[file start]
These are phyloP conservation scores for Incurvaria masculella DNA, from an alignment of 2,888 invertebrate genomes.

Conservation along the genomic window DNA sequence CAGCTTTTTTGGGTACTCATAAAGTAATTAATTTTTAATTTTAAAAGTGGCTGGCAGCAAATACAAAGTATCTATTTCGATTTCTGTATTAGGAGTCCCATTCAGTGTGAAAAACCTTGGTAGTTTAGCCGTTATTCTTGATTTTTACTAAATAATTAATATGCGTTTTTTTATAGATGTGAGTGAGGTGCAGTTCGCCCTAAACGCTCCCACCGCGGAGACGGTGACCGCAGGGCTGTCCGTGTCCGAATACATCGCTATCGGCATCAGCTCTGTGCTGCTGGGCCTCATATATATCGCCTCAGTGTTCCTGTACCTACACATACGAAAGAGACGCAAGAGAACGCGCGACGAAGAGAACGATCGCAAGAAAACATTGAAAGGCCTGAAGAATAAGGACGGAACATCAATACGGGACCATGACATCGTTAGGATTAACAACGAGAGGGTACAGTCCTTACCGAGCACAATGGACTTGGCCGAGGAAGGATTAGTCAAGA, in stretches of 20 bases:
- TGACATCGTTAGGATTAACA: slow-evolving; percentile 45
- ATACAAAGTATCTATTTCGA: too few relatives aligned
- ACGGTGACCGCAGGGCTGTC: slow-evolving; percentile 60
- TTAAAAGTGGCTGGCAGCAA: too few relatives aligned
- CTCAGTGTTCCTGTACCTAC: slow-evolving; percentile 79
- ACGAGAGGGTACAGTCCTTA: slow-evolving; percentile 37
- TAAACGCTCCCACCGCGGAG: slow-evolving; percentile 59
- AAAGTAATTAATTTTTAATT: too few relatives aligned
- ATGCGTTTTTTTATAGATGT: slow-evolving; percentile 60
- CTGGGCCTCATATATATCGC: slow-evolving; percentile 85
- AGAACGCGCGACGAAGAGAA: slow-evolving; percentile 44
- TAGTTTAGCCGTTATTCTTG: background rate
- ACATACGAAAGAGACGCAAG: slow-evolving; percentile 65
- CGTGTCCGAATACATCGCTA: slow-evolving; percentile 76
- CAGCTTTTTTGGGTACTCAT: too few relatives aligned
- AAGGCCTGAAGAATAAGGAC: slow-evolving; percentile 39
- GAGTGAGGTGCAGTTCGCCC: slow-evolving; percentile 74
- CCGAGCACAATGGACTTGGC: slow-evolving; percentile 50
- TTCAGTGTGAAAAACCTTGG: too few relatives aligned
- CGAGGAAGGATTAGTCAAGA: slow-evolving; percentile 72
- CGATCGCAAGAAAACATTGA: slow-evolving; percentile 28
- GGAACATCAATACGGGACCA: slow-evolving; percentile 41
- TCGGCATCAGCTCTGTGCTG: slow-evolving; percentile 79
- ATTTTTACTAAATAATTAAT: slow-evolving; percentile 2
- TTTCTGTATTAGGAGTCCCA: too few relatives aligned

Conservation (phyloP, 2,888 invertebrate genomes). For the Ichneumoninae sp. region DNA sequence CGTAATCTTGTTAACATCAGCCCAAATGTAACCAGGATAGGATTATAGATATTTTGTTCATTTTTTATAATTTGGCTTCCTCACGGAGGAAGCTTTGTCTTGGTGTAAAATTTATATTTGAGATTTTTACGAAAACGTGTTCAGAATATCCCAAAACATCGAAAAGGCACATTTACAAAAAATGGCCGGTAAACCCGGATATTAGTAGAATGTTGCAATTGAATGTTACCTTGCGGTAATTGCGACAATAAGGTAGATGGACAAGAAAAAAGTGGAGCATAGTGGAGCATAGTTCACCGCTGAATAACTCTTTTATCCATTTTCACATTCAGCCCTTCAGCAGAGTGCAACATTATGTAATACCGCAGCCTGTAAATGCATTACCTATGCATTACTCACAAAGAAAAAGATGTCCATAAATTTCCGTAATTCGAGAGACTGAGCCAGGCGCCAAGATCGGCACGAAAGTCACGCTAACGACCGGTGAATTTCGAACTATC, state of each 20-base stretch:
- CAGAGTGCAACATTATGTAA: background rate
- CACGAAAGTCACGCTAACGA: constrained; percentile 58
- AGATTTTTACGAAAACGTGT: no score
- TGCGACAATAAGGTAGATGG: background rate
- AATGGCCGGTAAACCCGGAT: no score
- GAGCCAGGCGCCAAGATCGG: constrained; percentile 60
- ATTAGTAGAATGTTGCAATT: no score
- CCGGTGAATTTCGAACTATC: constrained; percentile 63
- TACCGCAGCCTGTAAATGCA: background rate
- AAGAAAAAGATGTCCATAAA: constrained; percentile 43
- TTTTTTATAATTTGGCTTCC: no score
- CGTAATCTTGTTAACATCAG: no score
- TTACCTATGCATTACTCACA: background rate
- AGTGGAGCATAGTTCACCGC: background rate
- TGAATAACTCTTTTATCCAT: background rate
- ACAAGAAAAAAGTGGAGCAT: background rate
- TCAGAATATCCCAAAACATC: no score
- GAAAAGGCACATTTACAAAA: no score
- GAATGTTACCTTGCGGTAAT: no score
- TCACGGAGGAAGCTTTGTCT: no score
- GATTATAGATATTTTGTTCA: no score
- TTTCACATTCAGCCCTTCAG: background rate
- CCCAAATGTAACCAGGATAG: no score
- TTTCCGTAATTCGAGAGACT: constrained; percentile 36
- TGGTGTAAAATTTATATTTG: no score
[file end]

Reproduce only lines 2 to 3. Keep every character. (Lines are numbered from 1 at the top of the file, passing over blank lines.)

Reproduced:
Conservation along the genomic window DNA sequence CAGCTTTTTTGGGTACTCATAAAGTAATTAATTTTTAATTTTAAAAGTGGCTGGCAGCAAATACAAAGTATCTATTTCGATTTCTGTATTAGGAGTCCCATTCAGTGTGAAAAACCTTGGTAGTTTAGCCGTTATTCTTGATTTTTACTAAATAATTAATATGCGTTTTTTTATAGATGTGAGTGAGGTGCAGTTCGCCCTAAACGCTCCCACCGCGGAGACGGTGACCGCAGGGCTGTCCGTGTCCGAATACATCGCTATCGGCATCAGCTCTGTGCTGCTGGGCCTCATATATATCGCCTCAGTGTTCCTGTACCTACACATACGAAAGAGACGCAAGAGAACGCGCGACGAAGAGAACGATCGCAAGAAAACATTGAAAGGCCTGAAGAATAAGGACGGAACATCAATACGGGACCATGACATCGTTAGGATTAACAACGAGAGGGTACAGTCCTTACCGAGCACAATGGACTTGGCCGAGGAAGGATTAGTCAAGA, in stretches of 20 bases:
- TGACATCGTTAGGATTAACA: slow-evolving; percentile 45